clock menu more-arrow no yes

Filed under:

FDA Yanks Kim Kardashian's Sponsored Instagram Post

Photo: Getty Images

Racked is no longer publishing. Thank you to everyone who read our work over the years. The archives will remain available here; for new stories, head over to Vox.com, where our staff is covering consumer culture for The Goods by Vox. You can also see what we’re up to by signing up here.

Remember that bonkers moment a while ago where Kim Kardashian plugged a morning sickness drug in a paid Instagram post? According to The Washington Post, the US Food and Drug Administration is stepping in to police that promotional tactic. Last Friday, the FDA officially ordered that all references of the drug (Diclegis) must be removed immediately from Kim Kardashian's social media feeds due to the fact that none of the sponsored posts have any references to the drug's side effects.

"The social media post is false or misleading in that it presents efficacy claims for DICLEGIS, but fails to communicate any risk information associated with its use and it omits material facts," the FDA's letter to the drug company reads. "Thus, the social media post misbrands DICLEGIS within the meaning of the Federal Food, Drug, and Cosmetic Act (FD&C Act) and makes its distribution violative."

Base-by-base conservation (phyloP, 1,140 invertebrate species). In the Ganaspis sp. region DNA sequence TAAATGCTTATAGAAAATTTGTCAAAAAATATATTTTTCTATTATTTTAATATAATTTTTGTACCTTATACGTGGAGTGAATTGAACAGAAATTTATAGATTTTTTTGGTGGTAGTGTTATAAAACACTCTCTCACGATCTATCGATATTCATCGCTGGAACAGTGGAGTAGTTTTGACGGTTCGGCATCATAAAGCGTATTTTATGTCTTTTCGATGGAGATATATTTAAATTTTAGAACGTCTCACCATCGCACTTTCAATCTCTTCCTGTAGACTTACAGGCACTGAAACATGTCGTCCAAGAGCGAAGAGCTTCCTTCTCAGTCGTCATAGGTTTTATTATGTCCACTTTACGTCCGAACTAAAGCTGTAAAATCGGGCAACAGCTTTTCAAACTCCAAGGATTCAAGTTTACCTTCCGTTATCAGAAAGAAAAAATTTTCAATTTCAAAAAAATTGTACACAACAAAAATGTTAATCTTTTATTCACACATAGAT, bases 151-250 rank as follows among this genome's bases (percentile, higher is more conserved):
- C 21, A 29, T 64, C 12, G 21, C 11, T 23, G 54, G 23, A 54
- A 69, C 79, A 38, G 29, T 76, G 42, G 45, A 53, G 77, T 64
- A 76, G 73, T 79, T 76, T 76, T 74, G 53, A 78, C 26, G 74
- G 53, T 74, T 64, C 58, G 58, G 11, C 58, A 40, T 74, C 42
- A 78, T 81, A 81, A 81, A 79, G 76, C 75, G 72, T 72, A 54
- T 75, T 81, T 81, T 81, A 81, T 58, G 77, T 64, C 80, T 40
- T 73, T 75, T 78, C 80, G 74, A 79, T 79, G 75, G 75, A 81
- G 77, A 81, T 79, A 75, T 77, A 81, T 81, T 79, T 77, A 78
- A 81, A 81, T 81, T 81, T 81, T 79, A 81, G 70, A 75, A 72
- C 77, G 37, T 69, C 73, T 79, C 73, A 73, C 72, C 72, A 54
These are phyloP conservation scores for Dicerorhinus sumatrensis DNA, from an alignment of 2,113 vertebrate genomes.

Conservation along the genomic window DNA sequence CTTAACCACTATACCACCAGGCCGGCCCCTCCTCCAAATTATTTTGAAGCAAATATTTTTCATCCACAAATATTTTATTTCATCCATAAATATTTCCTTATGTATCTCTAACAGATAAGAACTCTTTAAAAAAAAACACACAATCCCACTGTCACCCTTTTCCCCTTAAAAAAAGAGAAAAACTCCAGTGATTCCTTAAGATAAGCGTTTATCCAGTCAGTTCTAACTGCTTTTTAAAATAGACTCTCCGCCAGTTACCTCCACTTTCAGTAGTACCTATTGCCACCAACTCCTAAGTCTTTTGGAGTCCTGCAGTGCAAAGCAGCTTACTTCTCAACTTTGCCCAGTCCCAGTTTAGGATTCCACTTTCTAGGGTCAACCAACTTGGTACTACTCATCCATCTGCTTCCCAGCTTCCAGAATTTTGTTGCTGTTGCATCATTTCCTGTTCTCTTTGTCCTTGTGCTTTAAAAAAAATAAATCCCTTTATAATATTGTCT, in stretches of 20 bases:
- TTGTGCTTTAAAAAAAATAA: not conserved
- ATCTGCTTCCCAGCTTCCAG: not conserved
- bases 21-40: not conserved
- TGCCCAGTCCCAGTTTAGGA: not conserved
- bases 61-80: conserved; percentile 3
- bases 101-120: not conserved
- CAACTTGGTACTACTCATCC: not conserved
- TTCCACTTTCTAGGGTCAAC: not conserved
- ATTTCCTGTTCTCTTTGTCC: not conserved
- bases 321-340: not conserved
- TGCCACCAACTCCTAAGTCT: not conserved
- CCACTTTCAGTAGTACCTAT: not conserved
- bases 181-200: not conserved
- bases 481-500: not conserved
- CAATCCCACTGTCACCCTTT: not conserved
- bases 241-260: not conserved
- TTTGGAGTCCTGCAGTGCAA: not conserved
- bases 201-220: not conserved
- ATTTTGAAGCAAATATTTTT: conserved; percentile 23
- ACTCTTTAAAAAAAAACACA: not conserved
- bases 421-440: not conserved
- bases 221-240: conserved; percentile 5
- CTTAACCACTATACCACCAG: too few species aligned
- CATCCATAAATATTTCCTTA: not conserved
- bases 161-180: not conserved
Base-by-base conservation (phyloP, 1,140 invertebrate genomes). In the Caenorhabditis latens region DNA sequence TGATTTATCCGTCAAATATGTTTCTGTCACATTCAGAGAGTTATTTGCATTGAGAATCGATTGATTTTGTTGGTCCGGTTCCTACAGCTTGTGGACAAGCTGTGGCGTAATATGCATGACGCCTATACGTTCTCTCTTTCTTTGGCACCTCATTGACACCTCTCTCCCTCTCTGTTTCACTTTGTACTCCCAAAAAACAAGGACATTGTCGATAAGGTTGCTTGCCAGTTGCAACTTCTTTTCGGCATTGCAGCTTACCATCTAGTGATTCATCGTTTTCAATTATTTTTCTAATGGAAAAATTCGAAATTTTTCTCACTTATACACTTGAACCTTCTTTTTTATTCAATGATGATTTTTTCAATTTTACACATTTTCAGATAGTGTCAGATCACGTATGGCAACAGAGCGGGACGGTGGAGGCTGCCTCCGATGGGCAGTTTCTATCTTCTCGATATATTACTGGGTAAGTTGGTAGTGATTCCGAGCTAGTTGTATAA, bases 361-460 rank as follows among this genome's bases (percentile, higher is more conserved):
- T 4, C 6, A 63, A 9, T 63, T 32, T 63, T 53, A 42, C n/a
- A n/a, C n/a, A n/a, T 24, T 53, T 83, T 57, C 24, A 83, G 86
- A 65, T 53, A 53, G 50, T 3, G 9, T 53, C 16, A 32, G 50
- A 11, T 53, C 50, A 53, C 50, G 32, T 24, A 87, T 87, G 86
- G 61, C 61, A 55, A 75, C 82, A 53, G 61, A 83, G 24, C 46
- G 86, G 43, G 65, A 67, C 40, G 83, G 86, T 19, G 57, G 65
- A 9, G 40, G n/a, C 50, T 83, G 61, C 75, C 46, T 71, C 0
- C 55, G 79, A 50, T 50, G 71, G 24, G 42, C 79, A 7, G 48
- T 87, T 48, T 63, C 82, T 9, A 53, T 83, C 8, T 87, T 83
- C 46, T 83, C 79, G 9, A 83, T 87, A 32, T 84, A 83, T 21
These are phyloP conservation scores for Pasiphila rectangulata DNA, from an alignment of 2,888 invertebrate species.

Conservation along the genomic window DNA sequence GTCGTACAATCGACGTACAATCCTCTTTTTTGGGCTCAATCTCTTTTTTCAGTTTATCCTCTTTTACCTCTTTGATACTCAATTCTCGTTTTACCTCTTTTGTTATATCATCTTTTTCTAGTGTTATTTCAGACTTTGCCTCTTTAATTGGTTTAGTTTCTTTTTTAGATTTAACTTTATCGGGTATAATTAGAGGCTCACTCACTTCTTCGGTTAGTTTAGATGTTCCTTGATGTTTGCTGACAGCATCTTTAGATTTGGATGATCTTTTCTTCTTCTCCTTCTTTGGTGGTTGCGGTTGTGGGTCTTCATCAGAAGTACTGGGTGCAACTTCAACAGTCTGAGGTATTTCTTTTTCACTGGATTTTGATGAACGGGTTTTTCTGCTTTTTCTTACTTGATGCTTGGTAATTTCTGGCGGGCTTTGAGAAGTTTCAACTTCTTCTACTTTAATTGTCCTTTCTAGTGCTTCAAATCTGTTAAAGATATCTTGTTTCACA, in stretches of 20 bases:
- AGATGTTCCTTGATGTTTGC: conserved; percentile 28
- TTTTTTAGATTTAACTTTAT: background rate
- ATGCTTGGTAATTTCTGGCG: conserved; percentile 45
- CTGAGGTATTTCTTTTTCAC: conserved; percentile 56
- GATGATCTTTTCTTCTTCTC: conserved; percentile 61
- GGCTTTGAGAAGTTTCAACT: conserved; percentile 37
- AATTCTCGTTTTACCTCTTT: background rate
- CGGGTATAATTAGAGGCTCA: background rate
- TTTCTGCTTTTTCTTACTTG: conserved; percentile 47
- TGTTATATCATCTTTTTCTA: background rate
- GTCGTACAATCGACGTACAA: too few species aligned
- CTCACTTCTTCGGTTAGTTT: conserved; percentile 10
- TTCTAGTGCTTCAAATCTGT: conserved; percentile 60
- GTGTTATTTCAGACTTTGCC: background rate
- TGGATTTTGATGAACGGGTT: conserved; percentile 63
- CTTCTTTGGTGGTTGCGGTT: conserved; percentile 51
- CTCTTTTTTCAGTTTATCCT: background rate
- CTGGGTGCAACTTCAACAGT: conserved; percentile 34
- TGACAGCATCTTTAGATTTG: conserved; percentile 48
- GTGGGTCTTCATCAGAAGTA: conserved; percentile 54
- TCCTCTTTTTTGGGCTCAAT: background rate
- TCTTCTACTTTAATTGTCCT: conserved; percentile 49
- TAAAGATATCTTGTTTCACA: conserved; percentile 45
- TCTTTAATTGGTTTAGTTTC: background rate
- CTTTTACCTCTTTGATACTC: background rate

As it turns out, if the post wasn't sponsored, the FDA wouldn't have touched it. "Outside of a promotional context, Kim Kardashian, if she jumped on Twitter and made these statements, and had absolutely no relationship to the company, that would be fine," Kevin Madagan, a lawyer specializing in health care, told The Washington Post. "You need to be careful about how you go about doing it. Certainly, in my opinion, doing it in this manner [is risky] -- have a paid spokesperson take the leap in doing something like this. There's really no attempt at all to provide risk information in this post."